by Eric Evans



     I didn't see the body until I had almost passed it.  I saw a foot sticking out of a snow bank and decided to investigate.  So I dug the guy out of his frozen grave as quickly as possible.  Luckily, it was late and the street was deserted. I didn't see any blood or bullet holes or knife wounds so I had no idea how he died. No question, though - he definitely was dead.
     I started looking through his pockets for some ID or maybe a business card. The guy must have been a business man - who else would dress so conservatively? A tasteful blue suit, blue and red rep tie, plain loafers, trimmed hair, close shaven. He looked like he sold insurance out of a storefront somewhere.
     Eventually, I found his wallet in the breast pocket of his coat. There was nothing unusual in it, just money, some credit cards and a few pictures. There was also a phone number with a woman's name and address written above it. The last name wasn't the same as the one on the driver's license. Maybe my dead friend wasn't as upstanding as I'd guessed.
     Standing there in the cold, trying to decide what to do with the corpse at my feet, it hit me - he's dead, you dumb shit, he won't need his stuff anymore. So I went through the rest of his pockets to see what I could find. There wasn't much but what was there was good - a pair of concert tickets, an expensive gold pen, a Swiss army knife and an antique pocket watch. I took the money and phone number out of the wallet and put it back in the coat pocket.
     I replaced the body in the snow bank as best I could, and made sure to cover up the foot the previous person had forgotten. I walked to a diner a couple of blocks over to use the phone. I placed an anonymous call to the police, telling them about the body and where to find it. Then I called the woman whose number I found in the wallet. She picked up on the second ring.

      "Jack, honey, is that you? Where have you been? I was getting worried. Are you still coming over?"
           "Yeah, I'm still coming over. I'm sorry I didn't call earlier. I ran into an old friend and we decided to have a couple of drinks. I'll be there in a little while"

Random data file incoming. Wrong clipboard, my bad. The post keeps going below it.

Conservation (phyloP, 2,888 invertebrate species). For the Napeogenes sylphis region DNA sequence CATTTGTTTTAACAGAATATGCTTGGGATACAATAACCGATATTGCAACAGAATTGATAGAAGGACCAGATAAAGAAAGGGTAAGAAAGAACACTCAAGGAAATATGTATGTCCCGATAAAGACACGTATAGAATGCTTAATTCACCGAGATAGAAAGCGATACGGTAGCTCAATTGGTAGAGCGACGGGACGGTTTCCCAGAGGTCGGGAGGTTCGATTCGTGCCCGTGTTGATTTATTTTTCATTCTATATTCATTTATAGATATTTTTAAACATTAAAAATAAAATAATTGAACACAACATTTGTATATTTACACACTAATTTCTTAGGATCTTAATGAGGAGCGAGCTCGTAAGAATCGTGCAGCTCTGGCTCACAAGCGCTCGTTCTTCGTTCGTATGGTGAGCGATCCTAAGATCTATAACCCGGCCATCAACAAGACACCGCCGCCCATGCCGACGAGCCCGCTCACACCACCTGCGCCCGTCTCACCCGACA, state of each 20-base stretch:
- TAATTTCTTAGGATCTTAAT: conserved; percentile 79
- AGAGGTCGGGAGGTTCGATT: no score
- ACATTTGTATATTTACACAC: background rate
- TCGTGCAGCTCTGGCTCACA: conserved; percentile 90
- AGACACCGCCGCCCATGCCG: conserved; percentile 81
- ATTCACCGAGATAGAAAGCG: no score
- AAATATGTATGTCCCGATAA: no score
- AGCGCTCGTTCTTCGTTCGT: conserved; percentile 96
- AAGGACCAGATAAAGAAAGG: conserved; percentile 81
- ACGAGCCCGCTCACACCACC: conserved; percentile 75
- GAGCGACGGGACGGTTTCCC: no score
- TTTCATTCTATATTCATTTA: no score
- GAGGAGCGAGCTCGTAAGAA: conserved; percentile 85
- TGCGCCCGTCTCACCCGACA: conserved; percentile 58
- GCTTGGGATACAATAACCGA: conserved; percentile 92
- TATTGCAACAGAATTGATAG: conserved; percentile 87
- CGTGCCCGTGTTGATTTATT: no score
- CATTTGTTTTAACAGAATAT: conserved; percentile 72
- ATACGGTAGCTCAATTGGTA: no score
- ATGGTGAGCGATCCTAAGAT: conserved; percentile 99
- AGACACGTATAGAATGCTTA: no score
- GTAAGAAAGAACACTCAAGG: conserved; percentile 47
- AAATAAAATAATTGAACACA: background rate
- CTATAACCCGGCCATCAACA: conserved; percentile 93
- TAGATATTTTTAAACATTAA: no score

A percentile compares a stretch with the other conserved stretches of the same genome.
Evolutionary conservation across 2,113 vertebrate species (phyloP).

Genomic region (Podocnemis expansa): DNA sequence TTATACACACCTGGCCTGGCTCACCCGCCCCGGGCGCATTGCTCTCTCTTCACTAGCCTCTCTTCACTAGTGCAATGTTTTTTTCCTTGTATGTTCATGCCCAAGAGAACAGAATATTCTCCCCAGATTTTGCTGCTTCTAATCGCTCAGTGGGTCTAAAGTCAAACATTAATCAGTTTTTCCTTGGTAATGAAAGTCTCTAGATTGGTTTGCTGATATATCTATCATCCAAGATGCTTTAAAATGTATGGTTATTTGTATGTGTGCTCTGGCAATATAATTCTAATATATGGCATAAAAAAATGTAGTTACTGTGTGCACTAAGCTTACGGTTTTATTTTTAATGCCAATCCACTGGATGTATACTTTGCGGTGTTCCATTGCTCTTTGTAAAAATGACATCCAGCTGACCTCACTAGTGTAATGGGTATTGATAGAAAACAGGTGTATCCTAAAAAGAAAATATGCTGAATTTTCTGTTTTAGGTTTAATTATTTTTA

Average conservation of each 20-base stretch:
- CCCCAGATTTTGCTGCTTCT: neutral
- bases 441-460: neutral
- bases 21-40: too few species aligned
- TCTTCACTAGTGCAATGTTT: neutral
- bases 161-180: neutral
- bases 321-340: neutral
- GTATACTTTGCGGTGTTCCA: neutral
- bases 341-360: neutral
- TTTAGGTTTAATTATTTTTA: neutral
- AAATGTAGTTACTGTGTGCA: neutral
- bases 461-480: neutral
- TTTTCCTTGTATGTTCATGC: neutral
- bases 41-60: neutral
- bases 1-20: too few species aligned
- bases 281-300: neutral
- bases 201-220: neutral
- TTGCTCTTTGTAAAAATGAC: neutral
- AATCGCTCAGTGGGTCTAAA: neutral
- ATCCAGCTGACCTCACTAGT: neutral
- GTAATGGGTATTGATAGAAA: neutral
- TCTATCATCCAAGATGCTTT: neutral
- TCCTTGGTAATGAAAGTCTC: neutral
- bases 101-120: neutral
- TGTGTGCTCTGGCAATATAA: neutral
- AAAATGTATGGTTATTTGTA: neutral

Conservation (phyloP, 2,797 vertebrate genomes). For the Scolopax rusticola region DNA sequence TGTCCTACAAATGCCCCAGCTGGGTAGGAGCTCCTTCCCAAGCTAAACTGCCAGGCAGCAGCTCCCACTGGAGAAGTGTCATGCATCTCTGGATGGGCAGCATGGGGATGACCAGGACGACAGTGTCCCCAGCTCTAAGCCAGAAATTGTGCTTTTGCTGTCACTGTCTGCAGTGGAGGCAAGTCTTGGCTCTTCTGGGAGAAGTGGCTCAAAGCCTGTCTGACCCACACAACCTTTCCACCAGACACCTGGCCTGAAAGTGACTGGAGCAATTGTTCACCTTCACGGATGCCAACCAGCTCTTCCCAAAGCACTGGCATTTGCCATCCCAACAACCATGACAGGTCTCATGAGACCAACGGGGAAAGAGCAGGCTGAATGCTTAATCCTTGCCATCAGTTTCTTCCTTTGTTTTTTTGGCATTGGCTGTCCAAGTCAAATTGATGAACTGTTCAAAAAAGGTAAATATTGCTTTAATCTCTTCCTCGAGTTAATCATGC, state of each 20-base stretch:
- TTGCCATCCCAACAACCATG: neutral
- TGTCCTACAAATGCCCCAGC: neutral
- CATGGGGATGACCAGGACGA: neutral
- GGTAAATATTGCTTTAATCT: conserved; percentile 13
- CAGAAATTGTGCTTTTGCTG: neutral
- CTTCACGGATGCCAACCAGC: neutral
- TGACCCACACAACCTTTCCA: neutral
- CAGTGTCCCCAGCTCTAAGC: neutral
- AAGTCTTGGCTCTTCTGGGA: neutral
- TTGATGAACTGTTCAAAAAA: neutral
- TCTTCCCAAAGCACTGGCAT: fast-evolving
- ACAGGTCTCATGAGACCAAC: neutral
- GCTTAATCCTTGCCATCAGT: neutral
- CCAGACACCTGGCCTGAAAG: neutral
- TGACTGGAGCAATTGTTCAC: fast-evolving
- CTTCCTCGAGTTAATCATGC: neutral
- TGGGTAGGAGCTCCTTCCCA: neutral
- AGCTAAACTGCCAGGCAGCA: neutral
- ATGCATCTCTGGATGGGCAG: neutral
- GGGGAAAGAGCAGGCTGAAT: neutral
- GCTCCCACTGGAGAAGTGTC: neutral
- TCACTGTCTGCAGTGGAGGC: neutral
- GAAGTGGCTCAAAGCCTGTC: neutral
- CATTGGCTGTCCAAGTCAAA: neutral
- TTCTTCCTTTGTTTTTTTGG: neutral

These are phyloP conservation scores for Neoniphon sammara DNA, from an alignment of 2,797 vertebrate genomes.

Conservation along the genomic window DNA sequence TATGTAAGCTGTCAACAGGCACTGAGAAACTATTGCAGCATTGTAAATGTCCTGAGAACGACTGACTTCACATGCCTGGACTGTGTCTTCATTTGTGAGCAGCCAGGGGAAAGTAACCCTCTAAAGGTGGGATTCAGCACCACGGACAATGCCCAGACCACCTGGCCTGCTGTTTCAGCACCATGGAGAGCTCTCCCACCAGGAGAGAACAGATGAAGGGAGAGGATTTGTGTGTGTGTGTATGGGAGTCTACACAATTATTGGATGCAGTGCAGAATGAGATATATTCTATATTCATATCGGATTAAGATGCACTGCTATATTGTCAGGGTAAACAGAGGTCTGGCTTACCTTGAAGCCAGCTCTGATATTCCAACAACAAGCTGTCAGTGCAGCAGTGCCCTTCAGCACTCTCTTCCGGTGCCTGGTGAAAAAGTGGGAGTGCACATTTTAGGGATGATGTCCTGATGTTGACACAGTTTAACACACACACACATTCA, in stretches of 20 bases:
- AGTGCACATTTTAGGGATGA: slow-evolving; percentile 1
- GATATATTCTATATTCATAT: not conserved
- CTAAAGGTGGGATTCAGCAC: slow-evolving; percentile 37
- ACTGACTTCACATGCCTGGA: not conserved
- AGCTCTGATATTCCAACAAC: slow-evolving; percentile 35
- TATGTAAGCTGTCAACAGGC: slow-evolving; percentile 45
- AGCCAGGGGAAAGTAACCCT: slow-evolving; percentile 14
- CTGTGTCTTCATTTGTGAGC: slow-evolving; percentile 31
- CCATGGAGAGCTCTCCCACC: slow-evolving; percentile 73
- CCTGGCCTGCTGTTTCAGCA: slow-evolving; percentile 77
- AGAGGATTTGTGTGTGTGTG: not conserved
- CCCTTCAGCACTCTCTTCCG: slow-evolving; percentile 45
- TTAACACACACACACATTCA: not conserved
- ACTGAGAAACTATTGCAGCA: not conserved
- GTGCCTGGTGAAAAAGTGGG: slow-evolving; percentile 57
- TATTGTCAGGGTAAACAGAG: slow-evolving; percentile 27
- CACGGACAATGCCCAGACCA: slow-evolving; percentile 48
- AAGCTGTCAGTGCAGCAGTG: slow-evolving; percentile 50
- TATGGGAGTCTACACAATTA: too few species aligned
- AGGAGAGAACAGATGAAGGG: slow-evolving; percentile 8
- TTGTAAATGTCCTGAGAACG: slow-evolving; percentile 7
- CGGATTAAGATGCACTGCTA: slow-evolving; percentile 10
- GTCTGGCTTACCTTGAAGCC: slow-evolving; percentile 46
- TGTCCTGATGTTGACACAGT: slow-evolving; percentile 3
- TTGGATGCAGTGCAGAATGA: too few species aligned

"You sound different tonight, Jack. Are you coming down with a cold?"
           "I think maybe I am getting sick. Or it could just be the pay phone I'm using.  Either way, I'd really like to get out of the cold. I promise I'll be there soon."
     "Okay.  I'll be waiting."

     And as I walked away, smiling and swinging the pocket watch, I thought, okay and I'll be Jack.

June, 1996


I would love to talk to her,
to give her art to match her
clothes, but
I know that it would come out
all wrong; I'd only sound like
the survivor of a car wreck.
I would sound like an asshole.
So, instead, I keep my mouth
shut and keep the wreck internal.



I wish the best minds of my generation
would be destroyed by madness, at least
it would make them temporarily interesting.
But they're too busy for madness, too busy
reliving the history of someone else and
passing it on to the next in line. They're
treating history like a party game, the one where
the secret gets distorted.

There's an arrogance in the distortion
I'm not sure if it's the arrogance of youth
or of stupidity. Are they too young and
hopeful to care? Or too thick to feel
their souls being sucked and cataloged to
be sold back to them later? Either way,
I want no part of it - I'd rather sit back
and watch the booby traps explode in the
footprints that they so easily follow in.

I'm so ashamed sometimes to be the age I
am in the age I'm in, an age that co-opts
and sells its firstborn before the cord is
even cut. An age that dates everything like
dairy. You can smell it rotting and are
powerless to stop the aging.